Idi i smotri

V'19

Idi i smotri

Komm und sieh

Ėlem Klimov
UdSSR, 1985
142min, russOmdU

Idi i smotri

Ėlem Klimov
UdSSR, 1985
, 142min, russOmdU

Fr
15
Nov 19
20:30
Filmmuseum
Mo
02
Dez 19
20:30
Filmmuseum
Mit: 
Aleksey Kravchenko
Ol’ga Mironova
Liubomiras Laucevičius
Vladas Bagdonas
Evgeniy Tilicheev
Drehbuch: 
Ėlem Klimov
Ales Adamovich
Kamera: 
Aleksey Rodionov
Schnitt: 
Valeriya Belova
Musik: 
Oleg Yanchenko

Produktion: 
Film Studio Mosfilm
Film Studio Belarusfilm
Format: 
35 mm
Farbe
Print courtesy of Österreichisches Filmmuseum

Bilder des Todes und der Apokalypse wachzurufen, das war die Absicht von Elem Klimov, der als Kind in Stalingrad die Brutalität des Krieges erlebte, und seines Co-Autors Ales Adamovich, der als Partisan in Weißrussland kämpfte und Zeuge der systematischen Vernichtung wurde. IDI I SMOTRI sollte anlässlich des 40. Jahrestages des „Großen Sieges“ die Welt an den faschistischen Völkermord erinnern, der in Weißrussland über eine Million Menschenleben forderte. Qualvoll, erschütternd, instinktiv, hyperrealistisch und dennoch zugleich lyrisch: die Höllenfahrt aus der Sicht eines jungen Partisanen.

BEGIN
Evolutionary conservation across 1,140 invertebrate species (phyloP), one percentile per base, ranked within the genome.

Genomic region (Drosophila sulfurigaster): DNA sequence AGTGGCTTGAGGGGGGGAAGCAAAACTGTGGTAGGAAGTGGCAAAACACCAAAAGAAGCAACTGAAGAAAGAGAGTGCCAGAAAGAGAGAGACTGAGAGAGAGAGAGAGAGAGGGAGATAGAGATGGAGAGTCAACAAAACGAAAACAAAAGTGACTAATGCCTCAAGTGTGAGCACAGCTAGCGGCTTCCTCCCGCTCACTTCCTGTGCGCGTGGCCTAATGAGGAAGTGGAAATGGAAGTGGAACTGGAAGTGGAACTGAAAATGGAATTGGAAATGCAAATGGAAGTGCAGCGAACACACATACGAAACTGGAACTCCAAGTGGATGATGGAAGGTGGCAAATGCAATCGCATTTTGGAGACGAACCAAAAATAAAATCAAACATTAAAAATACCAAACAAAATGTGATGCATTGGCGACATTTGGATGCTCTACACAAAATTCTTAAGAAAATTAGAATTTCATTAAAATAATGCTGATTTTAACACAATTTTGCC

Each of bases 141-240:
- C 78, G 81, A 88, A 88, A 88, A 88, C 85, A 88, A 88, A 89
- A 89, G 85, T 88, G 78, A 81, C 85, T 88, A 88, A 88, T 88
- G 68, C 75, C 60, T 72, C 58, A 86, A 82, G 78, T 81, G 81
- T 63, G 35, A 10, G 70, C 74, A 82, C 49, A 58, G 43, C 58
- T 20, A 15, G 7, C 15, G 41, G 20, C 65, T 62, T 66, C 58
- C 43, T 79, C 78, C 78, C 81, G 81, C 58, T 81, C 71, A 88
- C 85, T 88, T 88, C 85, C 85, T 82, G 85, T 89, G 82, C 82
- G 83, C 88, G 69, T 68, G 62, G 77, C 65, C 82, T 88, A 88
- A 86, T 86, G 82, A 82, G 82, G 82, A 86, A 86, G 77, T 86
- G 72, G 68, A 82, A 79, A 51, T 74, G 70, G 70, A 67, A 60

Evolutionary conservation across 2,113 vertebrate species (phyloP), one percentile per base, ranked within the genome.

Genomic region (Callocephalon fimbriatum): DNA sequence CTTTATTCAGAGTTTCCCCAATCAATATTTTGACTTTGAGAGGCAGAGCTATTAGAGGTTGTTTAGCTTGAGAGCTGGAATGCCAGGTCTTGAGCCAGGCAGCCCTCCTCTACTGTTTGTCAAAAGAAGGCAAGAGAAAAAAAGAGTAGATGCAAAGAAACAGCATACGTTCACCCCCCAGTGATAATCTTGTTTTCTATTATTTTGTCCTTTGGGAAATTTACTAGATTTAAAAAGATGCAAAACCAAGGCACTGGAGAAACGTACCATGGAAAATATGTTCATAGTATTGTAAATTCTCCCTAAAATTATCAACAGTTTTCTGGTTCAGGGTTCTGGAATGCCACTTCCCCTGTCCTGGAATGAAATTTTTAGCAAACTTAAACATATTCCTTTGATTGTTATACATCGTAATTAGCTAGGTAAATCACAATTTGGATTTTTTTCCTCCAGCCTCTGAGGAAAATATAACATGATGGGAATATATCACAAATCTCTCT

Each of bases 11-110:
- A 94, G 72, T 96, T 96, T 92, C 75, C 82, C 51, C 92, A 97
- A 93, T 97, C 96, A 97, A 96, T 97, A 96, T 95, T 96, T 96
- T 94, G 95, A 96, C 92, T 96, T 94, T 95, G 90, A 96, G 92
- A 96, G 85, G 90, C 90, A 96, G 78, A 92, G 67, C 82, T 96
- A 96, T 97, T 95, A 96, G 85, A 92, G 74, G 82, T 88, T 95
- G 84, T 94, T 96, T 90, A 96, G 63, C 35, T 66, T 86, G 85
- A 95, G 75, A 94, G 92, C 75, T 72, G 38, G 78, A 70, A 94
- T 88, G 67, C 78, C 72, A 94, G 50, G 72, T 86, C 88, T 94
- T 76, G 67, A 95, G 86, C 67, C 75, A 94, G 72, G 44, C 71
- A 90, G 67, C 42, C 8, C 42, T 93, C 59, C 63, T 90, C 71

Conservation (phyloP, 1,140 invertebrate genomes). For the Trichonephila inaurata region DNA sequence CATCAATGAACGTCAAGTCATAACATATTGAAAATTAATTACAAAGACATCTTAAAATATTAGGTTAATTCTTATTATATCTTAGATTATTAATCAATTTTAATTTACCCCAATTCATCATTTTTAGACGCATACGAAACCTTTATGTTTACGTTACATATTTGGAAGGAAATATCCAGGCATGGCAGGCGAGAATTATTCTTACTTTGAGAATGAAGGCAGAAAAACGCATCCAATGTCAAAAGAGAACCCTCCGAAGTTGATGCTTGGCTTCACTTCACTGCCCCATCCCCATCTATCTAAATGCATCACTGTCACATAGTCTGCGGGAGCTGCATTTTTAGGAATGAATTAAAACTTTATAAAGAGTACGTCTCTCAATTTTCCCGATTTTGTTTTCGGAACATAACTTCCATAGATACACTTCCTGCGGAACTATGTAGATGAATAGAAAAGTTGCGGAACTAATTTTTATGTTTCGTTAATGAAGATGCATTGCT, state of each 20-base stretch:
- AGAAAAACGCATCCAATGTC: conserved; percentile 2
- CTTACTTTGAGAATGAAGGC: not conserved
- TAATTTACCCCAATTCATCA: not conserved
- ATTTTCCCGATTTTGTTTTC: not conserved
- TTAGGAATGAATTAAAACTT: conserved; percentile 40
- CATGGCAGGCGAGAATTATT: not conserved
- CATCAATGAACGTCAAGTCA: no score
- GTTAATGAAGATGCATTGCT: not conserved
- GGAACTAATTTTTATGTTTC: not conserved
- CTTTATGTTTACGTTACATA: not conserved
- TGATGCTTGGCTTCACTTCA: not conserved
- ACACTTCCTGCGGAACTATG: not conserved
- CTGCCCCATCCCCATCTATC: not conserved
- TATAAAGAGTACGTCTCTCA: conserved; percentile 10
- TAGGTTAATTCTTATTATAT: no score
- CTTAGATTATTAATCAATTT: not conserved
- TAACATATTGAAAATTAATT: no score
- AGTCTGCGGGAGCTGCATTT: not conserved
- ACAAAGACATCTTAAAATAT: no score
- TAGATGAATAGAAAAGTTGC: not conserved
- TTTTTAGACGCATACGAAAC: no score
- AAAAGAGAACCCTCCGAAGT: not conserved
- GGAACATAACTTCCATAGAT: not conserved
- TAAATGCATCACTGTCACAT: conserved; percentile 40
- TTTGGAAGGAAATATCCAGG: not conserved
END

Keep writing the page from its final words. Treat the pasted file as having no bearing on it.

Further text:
A partisan film to end all partisan films, IDI I SMOTRI is downright biblical in its depiction of Nazi atrocities, comparing them to the mayhem caused by the Four Horsemen of the Apocalypse that also served as an inspiration for the film’s title. “And when he had opened the fourth seal, I heard the voice of the fourth beast say, Come and see! And I looked, and behold a pale horse: and his name that sat on him was Death, and Hell followed with him. And power was given unto them over the fourth part of the earth, to kill with sword, and with hunger, and with death, and with the beasts of the earth.” Invoking Death and Hell was precisely the intention of Elem Klimov, who experienced the brutalities of war as a child in Stalingrad, and his cowriter Ales Adamovich, who fought as a partisan in Belorussia and witnessed the systematic burning of hundreds of villages and the massive extermination of civilians. To mark the 40th anniversary of the Great Victory, they wanted to remind the world of the fascist genocide in Belorussia that resulted in over one million deaths, and did so in the most visceral, hyper-realistic style possible that is nevertheless graced with a strange, terrible lyricism. Their harrowing journey through hell, as seen through the eyes of a teenage Belarussian partisan, exploded like a bomb upon its release both in Soviet Union and abroad, and quickly gained fame as one of the greatest antiwar pictures of all times.